For Lucian, Jesus is a crucified sophist and the first lawgiver of the Christians. For Mara, he is a wise king who was put to death, but not before he had promulgated new laws. This slight Syrian archive suggests that pagan intellectuals in Roman Syria had come to know, by the late second century, that Jesus had been put to death — like Socrates — as a political criminal. Yet it is not entirely clear who put him to death. For Mara it is Judaeans, and for Lucian it is Romans. When their brief lines on Jesus are read in conjunction, we might suspect that both Judaeans and Romans had a hand in the death of the Christians’ new lawgiver.
Early Roman mentions of Jesus are few, but we can relate them in interesting ways to our Syrian archive. It is the historian Tacitus who settles the question of who sentenced Jesus. “In the reign of Tiberius”, he reports, Jesus was “executed … by the procurator Pontius Pilate”. This graphs neatly onto what we read in numerous early Christian texts and formulas. It is significant, too, that Tacitus calls Pilate’s convict Christ, and not Jesus. This is a point of commonality in the early Roman texts which mention him.
In Pliny the Younger’s collection of letters, for instance, we find several charming ones addressed to his friend Tacitus. But his most-cited is a letter he sent to Rome’s “lord” (dominus), Trajan, from a province on the Black Sea which Pliny administered in the early second century. He informs Trajan that the Christians there “come together before dawn on a fixed day” — surely the first day of the week — “to chant songs … in honour of Christ, as if to a god”. For Pliny, as for Tacitus, Jesus bears a Latin title, Christus.
This is logical, since the Romans sentenced him as a messianic “king” — in Latin, a Christus. It is with Tacitus’s Christus (crucified by Pilate), and with Pliny’s Christus (revered as a god), both in mind that we turn to the third Roman text on Jesus, by Suetonius. I have mentioned that Pliny and Tacitus were friends; so, too, were Pliny and Suetonius. If Tacitus and Pliny call Jesus Christus, then Suetonius should, too. And he seems to — nearly. For, in his life of Claudius, Suetonius writes: “Since the Judaeans [in Rome] were always making disturbances because of the instigator Chrestus, [Claudius] expelled them from Rome.”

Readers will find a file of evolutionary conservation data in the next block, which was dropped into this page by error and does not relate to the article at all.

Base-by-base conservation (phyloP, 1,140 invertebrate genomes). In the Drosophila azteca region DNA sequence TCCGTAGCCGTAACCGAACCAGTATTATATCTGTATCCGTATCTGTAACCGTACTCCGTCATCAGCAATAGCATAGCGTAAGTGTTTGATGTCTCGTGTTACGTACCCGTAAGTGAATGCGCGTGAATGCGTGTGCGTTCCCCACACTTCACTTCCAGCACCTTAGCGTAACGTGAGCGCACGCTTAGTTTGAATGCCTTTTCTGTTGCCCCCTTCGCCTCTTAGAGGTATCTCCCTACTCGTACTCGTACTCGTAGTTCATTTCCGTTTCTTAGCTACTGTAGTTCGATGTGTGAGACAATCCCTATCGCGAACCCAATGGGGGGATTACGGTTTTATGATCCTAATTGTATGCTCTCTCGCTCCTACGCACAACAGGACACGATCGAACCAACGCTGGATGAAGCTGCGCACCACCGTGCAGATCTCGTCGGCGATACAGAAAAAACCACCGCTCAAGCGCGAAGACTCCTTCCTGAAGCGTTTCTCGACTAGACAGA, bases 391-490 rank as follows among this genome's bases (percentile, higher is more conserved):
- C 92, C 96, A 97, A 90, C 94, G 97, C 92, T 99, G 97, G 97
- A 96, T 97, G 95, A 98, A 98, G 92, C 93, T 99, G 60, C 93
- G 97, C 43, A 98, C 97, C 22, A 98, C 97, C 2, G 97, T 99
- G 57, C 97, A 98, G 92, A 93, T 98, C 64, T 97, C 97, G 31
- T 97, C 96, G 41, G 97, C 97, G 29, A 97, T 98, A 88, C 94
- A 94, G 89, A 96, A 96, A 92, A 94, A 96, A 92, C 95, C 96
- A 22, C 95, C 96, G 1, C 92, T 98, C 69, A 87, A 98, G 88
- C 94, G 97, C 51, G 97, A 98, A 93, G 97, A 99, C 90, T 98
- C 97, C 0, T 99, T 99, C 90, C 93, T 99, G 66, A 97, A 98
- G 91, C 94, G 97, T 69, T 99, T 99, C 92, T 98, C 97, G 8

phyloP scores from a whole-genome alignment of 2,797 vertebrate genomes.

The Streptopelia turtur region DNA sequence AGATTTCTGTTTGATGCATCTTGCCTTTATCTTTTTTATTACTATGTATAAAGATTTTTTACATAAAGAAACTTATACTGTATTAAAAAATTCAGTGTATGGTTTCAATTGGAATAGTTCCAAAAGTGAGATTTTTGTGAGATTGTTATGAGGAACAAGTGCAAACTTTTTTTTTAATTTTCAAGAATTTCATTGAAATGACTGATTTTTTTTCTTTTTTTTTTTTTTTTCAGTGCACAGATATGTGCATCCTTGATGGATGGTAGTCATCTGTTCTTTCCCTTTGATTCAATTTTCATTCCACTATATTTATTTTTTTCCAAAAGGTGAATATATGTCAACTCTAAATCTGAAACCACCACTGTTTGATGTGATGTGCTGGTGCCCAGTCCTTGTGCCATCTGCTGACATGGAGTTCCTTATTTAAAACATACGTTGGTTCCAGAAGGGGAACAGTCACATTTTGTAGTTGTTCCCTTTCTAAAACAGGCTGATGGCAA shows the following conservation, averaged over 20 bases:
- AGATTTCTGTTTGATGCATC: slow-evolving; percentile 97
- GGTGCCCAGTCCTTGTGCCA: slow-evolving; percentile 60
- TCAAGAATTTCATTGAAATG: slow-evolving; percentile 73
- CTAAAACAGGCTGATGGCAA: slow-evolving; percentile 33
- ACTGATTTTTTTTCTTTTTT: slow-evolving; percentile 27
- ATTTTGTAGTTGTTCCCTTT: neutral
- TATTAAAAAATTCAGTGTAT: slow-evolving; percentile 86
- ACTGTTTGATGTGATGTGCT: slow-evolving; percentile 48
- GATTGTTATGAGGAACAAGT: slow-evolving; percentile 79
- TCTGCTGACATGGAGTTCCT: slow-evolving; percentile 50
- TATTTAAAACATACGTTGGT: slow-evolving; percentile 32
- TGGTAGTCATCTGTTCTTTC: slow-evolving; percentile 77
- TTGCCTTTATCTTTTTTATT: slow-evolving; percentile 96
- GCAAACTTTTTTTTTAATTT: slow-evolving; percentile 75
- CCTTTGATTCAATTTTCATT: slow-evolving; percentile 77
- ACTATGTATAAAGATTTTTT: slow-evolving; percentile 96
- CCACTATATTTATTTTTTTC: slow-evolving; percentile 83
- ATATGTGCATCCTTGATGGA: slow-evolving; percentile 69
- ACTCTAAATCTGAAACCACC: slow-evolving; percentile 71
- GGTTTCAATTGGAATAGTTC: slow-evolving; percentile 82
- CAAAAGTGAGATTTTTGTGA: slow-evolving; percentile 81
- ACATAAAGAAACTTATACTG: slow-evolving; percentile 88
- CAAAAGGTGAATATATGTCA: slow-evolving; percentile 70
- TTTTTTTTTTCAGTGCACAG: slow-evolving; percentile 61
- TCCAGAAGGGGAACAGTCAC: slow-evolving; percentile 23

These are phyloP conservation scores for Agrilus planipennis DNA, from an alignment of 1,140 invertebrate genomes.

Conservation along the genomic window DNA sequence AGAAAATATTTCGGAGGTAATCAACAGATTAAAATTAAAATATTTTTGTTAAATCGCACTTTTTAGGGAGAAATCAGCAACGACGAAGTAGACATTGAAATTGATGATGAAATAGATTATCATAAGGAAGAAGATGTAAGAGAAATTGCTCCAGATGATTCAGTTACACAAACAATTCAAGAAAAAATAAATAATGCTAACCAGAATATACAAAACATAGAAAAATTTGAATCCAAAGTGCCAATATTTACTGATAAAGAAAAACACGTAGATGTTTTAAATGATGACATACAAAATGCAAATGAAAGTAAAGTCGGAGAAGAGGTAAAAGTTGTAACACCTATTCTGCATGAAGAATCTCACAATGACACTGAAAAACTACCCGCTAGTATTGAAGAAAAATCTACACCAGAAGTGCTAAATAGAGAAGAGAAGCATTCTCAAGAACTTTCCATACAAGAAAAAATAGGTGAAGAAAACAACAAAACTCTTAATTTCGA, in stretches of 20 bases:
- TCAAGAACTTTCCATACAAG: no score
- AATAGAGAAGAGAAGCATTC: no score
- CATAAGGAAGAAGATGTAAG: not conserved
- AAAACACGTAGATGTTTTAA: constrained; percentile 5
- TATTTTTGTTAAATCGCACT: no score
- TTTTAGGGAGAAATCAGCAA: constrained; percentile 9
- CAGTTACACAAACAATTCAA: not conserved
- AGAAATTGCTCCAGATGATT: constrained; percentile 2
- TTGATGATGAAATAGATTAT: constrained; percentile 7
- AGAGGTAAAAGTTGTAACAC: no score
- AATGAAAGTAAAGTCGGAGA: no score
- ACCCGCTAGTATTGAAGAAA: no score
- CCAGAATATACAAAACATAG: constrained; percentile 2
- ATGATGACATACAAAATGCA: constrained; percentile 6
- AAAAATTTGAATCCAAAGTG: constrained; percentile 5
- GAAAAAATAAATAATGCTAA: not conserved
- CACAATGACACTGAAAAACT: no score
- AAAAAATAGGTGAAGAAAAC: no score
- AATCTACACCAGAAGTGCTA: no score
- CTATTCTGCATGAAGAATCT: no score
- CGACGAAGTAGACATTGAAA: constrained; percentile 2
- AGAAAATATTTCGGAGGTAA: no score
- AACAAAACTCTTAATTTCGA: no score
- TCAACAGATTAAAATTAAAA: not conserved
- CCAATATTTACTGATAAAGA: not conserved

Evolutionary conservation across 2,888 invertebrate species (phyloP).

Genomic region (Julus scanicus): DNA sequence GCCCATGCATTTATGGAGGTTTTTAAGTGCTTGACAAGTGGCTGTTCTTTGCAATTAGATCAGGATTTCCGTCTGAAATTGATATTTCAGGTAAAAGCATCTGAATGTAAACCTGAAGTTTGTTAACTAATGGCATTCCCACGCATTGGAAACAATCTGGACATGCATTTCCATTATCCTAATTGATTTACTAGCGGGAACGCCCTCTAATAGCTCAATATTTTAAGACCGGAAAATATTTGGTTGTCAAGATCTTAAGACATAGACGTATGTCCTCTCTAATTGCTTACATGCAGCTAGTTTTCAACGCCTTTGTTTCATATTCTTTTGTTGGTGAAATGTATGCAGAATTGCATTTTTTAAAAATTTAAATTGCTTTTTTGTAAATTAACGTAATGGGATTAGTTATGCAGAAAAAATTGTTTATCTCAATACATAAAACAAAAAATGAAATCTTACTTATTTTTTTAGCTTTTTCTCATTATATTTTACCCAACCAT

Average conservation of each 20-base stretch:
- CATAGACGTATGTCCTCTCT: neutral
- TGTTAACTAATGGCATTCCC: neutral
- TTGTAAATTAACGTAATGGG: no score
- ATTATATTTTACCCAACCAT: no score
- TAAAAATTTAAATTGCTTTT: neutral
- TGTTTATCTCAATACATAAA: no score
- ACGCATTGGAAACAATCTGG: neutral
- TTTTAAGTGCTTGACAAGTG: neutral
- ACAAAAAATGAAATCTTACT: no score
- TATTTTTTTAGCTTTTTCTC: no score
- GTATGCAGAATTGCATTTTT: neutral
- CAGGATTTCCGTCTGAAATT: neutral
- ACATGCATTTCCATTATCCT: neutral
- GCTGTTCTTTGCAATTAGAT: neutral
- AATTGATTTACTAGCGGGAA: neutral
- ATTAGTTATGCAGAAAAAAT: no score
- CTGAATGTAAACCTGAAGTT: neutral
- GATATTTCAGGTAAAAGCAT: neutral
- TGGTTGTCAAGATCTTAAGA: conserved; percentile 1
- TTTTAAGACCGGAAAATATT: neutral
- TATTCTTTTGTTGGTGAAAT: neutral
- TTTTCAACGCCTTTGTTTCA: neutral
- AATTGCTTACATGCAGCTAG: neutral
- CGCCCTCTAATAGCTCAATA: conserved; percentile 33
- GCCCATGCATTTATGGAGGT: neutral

Is Suetonius’s Chrestus the Christus referred to by his friends, Tacitus and Pliny? There is a considerable literature on this question. On the one hand, Chrestus might be Jesus. For a Christ-related expulsion of Judaeans from Rome, circa 49AD, is noted in the New Testament. “Claudius”, we read, “ordered all the Judaeans to leave Rome” (Acts of the Apostles 18:2). What is more, early Christians tell us that some Roman bureaucrats softened the Greek-derived Christian into a more-Latin-sounding Chrestian (Latin Christianus, Chrestianus).
But on the other hand, Chrestus might not be Jesus. For nothing in Suetonius’s wording suggests that this “instigator” is 20 years’ dead. The meaning of Suetonius’ text, then, is unclear. What we do know is that during the first years of the second century, the names Christus–Chrestus denote a man crucified in Judaea by Pilate (Tacitus), a man reverenced in Asia as a god (Pliny), and a man known in Rome to be a source of unrest (Suetonius).
Glancing back at our Syrian texts we can ask: What are Christians thought to have derived from Jesus? Mara talks of laws, Lucian of mysteries, and Suetonius of a “new superstition”. There is one eye-catching commonality, however. The laws are new, the mysteries are new, and the superstition is new. “The man who was crucified in Palestine”, as Lucian calls him, seems to be the figure of something new.